But not all land suits such an early start. Light land is essential – anything else becomes a precarious balancing act. "You can do it on heavier sites, but the risks increase and you can not expect the agronomic benefits, only the logistical ones" says Mr Ashton.

Timing critical

"It will be tempting to get started early this year, but you have got to be firm with yourself," agrees Aubourn soils specialist Neil Fuller. "We had a perfect example with beet this year. One part of a field was drilled a week too early. It capped and struggled. The rest was drilled a week later, when conditions improved, and soon overtook it."

If drilling conditions become more marginal make a note, he adds. "It is a big help to know the crop history when it comes to planning spring inputs."

To ensure seedbeds are ready on time Mr Ashton runs separate harvest and cultivation gangs. Rape land is disced and pressed straight after harvest and again before drilling, with sub-soiling as needed. Chitted weeds and volunteers are removed with glyphosate. Set-aside and vining pea land is prepared much earlier.

Get seed rate right

Correct seed rate is then vital. "One of our biggest mistakes in the past was getting this wrong. There is such a lot of leverage from the big heads on early drilled crops that you really do need strong stems, and that means getting the seed rate right."

A detailed trial established with the Stanhay Dart precision drill last autumn shows just how little seed is required in the right conditions.

"Ten seeds/sq m was way too thin, even in the near-perfect seedbed on light land. But 20 seeds looks acceptable, and 30 may have been the optimum for the site."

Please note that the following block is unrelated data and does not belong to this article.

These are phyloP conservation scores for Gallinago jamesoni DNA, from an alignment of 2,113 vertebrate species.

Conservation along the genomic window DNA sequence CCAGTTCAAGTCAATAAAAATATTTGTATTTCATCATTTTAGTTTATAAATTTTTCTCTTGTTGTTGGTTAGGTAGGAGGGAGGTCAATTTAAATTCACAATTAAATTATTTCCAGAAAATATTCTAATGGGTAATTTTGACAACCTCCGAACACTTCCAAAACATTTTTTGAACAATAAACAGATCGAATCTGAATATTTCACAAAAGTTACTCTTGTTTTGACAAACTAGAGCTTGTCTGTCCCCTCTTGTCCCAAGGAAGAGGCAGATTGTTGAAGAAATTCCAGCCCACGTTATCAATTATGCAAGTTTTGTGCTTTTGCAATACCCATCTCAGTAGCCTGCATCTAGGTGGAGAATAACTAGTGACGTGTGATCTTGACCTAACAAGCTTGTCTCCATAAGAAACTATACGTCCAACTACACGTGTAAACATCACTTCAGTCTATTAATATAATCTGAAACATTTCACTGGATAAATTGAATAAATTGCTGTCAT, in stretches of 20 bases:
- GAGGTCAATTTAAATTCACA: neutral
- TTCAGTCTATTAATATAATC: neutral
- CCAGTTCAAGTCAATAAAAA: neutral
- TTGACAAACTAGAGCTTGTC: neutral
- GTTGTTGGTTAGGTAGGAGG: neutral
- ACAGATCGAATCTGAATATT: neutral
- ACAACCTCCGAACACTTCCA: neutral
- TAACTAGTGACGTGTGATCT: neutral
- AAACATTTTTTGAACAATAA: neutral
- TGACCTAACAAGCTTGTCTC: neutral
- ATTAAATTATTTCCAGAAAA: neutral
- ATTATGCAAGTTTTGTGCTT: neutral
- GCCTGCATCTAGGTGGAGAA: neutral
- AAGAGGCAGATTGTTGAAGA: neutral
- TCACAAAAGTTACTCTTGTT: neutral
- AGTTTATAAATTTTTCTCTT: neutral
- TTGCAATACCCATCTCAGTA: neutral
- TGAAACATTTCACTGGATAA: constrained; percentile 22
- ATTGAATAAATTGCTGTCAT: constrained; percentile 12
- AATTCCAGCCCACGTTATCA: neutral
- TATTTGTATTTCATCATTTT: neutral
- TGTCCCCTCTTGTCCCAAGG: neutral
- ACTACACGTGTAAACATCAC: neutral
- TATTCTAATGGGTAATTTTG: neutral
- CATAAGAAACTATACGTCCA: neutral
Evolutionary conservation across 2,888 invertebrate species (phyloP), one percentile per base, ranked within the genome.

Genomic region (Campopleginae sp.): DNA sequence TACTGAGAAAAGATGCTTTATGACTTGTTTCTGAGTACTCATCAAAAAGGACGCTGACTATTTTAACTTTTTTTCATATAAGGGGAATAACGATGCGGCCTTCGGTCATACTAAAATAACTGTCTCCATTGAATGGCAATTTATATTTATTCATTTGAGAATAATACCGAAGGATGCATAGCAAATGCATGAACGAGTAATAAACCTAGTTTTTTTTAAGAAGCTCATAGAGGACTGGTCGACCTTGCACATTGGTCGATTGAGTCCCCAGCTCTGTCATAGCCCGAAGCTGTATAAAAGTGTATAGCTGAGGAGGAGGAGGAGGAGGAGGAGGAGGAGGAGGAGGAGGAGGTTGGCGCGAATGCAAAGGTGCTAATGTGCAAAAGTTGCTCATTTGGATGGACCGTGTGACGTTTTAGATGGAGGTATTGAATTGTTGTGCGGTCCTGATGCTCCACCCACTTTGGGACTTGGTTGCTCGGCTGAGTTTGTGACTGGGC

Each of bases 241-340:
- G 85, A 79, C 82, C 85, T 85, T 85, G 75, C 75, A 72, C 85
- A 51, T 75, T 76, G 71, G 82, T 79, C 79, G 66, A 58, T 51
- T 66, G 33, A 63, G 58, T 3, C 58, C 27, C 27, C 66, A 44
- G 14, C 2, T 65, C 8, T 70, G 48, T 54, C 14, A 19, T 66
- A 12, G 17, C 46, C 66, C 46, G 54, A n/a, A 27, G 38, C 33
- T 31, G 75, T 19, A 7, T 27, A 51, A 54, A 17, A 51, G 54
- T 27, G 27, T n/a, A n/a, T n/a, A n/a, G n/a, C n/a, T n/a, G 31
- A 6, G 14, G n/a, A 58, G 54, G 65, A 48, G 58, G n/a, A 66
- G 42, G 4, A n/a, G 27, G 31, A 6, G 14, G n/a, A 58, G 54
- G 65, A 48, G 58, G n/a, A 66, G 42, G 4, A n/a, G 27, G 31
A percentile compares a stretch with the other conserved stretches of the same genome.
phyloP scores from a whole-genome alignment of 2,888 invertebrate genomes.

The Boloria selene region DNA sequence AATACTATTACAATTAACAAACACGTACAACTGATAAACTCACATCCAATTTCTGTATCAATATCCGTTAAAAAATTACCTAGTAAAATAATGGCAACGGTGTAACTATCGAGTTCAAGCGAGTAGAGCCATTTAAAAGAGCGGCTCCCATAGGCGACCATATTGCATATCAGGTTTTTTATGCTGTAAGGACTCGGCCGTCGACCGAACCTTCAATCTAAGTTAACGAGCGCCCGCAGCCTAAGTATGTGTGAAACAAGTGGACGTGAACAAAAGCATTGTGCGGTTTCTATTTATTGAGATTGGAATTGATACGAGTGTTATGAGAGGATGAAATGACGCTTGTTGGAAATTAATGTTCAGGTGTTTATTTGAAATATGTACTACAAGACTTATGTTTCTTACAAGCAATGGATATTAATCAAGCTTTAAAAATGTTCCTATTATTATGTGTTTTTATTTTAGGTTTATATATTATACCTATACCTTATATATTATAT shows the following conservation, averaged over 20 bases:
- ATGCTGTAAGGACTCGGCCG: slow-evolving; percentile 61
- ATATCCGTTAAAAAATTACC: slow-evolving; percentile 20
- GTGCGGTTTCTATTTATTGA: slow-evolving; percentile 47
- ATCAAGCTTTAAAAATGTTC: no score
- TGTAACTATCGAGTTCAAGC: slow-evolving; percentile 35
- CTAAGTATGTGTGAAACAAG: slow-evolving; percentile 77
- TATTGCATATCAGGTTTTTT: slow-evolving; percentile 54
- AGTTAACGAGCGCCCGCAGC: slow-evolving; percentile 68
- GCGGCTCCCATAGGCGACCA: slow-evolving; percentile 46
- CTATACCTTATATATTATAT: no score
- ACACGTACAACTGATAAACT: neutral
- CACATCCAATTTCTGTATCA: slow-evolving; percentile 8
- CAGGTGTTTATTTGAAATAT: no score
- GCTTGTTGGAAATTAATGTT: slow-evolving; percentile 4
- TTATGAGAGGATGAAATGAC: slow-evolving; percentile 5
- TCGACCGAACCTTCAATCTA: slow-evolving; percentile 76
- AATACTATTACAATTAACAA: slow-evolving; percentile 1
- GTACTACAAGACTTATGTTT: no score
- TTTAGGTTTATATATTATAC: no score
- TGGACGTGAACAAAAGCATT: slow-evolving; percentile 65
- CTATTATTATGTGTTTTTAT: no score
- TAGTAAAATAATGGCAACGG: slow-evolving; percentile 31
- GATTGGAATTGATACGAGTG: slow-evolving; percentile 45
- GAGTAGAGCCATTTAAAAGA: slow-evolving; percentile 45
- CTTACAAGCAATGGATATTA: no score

Adding a safety margin means 60 seeds/sq m may be the commercial target in ideal conditions, he says. That is roughly half the 100 seeds/sq m he used last year, which is equivalent to 55kg/ha (0.4cwt/acre), itself less than half the 120kg/ha (1cwt/acre) typically used for early sowing on UK farms.

"This year we will be aiming for 60 seeds/sq m in August, rising to 100 in late August, 120 in the first week of September and 270 in the second week of September." Based on typical thousand grain weights those figures represent 30, 55, 66 and 150kg/ha respectively.

Top-notch seed

Such low drilling rates mean seed must be top quality. Aubourn uses certified seed it grows for Cargill, treated with magnesium and manganese ear sprays to boost quality and dressed to a tight size specification. Uniform seed size, for uniform emergence, is considered more important than the boldest sample.

Variety choice is all Claire, for simplicity, with early drillings getting Secur (tefluthrin) seed treatment to replace up to three foliar BYDV sprays. No slug control has been seen with the product.